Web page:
Jon Taffer... If we **ignore** *Bar Rescue* and write it off as mediocre reality TV, we can really take a look at Taffer's success. He's well known for pushing the OVERALL customer experience, primarily in the world of casual dining and nightlife. I don't believe he's opened or consulted on a James Beard awarded or New York Times 2-star restaurant. I don't think he's opened or consulted on a "top 50 bar". That's not his milieu. While I agree the industry should be paying more attention to overall customer experience, no automated kitchen is going to produce a menu worthy of awards and ratings or any establishment where the food and drink play a more central roll in the overall experience... at least for the foreseeable future.
The real question is, what will customers be looking for in the aftermath of COVID-19? People are cooking again. They're making their own cocktails. They're isolating from their friends and families. Will customers want to go out for the quality meal that they aren't equipped to make at home? Will we see a return of the 50s-70s; where simple was better; of having friends over for dinner, followed by cocktails and pinochle or bridge (or Xbox and PlayStation)? Or will they go back to working 70 hours a week and want to break out of the house/office with a vengeance, looking to escape reality again? We simply don't know. Perhaps the new normal will require landlords to greatly reduce their rents. Maybe real estate in general will return to some kind of sanity.
Unfortunately, we're in a wait and see holding pattern. Humans are generally not very good with the "unknown". We typically fear it greatly. The entire hospitality industry is most likely facing a major shakeup. We'll have to figure it out and roll with it. We've been doing just that for at least 90 years, since the end of Prohibition. Stick close to your "family" and we'll figure it out together.
Lol, I take it you didn’t even make it past the title before rushing to post this? That’s a very good review, by Pete Wells no less. He gave them a higher rating then he’s given to some Michelin starred restaurants.
How was that trashing Prune? Did you even read the review? I assume you looked at the two stars and misunderstood it as a bad thing, even though this is the rating scale:
>What the Stars Mean: Ratings range from zero to four stars. Zero is poor, fair or satisfactory. One star, good. Two stars, very good. Three stars, excellent. Four stars, extraordinary.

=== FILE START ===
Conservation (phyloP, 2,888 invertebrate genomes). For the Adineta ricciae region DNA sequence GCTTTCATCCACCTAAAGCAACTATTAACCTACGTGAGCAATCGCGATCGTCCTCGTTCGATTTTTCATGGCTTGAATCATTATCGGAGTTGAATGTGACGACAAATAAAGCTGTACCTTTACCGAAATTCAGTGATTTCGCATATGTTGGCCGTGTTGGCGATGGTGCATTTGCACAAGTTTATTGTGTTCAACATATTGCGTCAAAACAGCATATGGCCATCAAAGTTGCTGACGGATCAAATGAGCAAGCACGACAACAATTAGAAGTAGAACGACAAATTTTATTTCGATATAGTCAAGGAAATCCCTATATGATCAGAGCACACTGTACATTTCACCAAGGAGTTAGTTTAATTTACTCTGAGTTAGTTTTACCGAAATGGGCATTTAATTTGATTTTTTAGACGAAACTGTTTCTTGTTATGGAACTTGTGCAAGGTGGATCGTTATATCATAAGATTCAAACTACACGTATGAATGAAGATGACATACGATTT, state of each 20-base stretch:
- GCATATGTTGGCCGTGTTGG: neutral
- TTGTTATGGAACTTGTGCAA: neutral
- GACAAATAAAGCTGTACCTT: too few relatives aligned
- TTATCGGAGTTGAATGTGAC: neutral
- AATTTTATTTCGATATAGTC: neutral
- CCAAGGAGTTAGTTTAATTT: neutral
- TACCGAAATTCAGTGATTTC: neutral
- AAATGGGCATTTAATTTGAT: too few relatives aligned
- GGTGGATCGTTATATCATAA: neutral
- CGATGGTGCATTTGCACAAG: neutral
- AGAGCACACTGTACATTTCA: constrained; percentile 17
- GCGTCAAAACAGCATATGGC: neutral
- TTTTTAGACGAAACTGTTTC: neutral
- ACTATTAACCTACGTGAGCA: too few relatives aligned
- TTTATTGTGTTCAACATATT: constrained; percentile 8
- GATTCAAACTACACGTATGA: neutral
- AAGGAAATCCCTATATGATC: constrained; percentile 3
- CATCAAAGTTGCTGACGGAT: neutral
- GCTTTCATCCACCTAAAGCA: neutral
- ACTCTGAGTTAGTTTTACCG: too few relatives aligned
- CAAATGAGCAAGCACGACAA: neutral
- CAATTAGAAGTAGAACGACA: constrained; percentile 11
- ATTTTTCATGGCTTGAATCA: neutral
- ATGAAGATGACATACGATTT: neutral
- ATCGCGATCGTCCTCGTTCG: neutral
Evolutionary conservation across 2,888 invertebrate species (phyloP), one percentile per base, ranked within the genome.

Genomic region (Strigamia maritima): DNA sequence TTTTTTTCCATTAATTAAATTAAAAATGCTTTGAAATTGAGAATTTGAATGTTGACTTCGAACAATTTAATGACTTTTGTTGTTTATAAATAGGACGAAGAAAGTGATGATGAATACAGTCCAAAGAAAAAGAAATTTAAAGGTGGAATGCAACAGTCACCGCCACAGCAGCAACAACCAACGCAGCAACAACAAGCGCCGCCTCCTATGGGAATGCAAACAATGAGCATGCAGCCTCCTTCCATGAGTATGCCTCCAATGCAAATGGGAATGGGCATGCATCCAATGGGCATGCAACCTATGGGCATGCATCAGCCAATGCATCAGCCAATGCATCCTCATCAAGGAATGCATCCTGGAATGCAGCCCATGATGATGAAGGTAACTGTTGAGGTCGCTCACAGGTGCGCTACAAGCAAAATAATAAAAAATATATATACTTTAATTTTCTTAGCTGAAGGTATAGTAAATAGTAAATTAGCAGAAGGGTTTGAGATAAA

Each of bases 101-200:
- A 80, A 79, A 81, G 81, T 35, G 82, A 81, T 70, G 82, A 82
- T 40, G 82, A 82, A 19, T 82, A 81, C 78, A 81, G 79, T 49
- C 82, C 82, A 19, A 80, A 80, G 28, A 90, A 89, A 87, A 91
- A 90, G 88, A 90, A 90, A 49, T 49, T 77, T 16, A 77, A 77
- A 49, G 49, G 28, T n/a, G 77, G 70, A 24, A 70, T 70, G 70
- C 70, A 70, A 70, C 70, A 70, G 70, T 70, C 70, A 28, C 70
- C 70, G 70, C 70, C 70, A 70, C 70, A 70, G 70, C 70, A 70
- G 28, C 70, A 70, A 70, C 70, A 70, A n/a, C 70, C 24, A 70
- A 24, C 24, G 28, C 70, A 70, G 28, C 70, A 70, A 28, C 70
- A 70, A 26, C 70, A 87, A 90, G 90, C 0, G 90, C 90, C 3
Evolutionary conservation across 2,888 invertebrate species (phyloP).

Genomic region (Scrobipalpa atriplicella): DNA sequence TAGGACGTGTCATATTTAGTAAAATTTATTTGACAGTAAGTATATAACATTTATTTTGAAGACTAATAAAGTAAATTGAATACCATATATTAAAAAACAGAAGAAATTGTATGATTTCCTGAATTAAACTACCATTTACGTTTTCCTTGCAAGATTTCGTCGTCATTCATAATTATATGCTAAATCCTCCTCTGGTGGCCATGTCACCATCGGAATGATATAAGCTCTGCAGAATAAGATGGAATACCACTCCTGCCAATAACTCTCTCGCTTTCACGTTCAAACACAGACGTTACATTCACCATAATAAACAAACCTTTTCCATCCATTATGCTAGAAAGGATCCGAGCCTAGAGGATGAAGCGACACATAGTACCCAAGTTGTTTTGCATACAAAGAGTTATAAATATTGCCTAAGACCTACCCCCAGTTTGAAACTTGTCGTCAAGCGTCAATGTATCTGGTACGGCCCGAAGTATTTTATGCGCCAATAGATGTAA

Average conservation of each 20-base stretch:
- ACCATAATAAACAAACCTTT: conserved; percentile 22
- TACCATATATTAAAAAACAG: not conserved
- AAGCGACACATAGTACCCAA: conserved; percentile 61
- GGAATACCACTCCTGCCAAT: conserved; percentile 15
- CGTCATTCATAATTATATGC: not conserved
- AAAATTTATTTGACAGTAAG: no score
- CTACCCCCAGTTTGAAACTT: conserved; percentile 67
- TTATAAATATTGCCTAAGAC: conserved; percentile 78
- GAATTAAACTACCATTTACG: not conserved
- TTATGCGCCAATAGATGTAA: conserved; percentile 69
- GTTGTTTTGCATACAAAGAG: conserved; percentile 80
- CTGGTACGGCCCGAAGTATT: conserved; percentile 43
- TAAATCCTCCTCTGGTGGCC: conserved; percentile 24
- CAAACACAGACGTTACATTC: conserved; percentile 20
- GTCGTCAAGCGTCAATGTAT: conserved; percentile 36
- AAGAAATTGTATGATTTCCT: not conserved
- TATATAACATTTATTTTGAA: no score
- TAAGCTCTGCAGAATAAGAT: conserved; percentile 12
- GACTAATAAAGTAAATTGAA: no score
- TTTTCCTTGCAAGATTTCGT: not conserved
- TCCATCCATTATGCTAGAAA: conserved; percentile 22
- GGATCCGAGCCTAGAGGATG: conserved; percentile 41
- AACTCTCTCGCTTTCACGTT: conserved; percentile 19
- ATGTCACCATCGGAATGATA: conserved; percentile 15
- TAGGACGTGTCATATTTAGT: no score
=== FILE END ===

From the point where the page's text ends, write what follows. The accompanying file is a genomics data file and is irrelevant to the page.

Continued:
I'm half-awake and only starting my first cup of coffee as I read this one. She really paints an excellent picture of what people in the industry like me are going through. I hate to think that all of my restaurant friends and I aren't ever going to make a duck-fat infused manhattan, or some wild shit because the only businesses that got bailed out were the taco bells, shake shacks, and big chains. I'm even more concerned that I"m gonna have to change careers along with every other maitre d', sommelier, or server who can actually do their job correctly.
Fat Washing and Infusing are BASICALLY the same thing. The process is a little more time consuming, but bacon-fat washed bourbon, or peanut butter washed whiskies have been on people's drink menus for years now. I did a bacon-wash of some evan williams single barrel bourbon recently and even my non whiskey-drinking friends found it drinkable.
Prune did a very healthy business on its own - it was the sort of place where people would line up for hours to have brunch. Lasting 20 years in the same spot in the east village is no small feat. Landlords have been squeezing small businesses there for a while now.
Maybe from a business perspective, but like all good chefs she's passionate about the experience of eating in her restaurant. I don't think she's romanticizing it as much as mourning the fact that it doesn't mean as much to people anymore.
For what it's worth, seamless, delivery.com etc have stopped taking a cut during the pandemic.
I've also seen restaurants up the prices on their online orders to make up for the piece of the pie seamless takes out
I totally get that, but there are definitely ways to get around that by hiring someone to create their own website and ordering system. Though that is definitely more expensive initially and has less visibility than grubhub obviously. Just having any kind of online ordering is better than none
The percentage they take is based on how visible they make your restaurant. When you open the app, the first restaurant you see is the restaurant giving them the biggest slice of the pie. 20-30% is standard for grubhub/seamless.
NYC has been squeezing its small businesses, small landlords and regular workers for decades in favor of corporation with tons of liquidity options. The PPP ran out of money in a few days because banks were prioritizing big corporate companies like shake shack, getting 10M. We need better safety nets.
Agreed, but in addition to safety nets and better small business policy, I think she's saying this is about our community aligning resources with priorities. If intimate, innovative dining experiences don't matter, well then Prune shouldn't exist. It sounds like a sad prospect to me and hopefully people will think about that when we have the chance to make and spend money again.